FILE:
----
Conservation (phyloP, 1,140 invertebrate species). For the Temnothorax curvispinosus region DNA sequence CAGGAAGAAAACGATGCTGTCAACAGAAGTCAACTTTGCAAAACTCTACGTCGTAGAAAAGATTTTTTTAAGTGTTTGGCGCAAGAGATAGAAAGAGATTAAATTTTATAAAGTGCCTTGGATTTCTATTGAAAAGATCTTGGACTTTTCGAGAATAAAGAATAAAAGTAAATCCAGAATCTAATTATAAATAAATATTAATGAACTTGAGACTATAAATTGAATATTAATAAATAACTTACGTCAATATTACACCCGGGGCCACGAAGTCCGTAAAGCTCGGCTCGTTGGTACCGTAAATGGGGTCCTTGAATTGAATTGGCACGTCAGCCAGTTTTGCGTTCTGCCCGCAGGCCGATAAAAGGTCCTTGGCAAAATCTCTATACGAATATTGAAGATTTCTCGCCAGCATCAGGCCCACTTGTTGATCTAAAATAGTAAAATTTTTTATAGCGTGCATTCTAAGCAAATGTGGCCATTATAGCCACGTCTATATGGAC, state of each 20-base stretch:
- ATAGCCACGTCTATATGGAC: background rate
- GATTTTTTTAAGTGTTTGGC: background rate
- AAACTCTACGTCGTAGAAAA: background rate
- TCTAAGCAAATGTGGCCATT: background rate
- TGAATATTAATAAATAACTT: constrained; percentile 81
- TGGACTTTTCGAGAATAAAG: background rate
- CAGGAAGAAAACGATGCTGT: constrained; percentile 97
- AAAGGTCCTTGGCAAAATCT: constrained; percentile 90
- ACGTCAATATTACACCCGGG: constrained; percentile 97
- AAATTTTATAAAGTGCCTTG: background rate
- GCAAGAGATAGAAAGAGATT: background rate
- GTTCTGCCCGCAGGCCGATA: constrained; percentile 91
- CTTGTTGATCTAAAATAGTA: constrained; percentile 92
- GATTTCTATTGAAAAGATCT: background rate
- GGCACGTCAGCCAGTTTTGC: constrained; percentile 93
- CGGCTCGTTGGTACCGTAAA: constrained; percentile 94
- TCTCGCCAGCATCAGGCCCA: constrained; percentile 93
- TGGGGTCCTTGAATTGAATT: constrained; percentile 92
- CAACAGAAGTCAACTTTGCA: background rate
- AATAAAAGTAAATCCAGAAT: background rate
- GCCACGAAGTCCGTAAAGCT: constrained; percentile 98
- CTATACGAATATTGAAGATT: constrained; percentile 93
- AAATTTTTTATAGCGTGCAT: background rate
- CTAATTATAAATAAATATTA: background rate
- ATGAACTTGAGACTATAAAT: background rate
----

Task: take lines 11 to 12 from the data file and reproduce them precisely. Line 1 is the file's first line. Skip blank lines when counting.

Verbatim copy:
- AAATTTTATAAAGTGCCTTG: background rate
- GCAAGAGATAGAAAGAGATT: background rate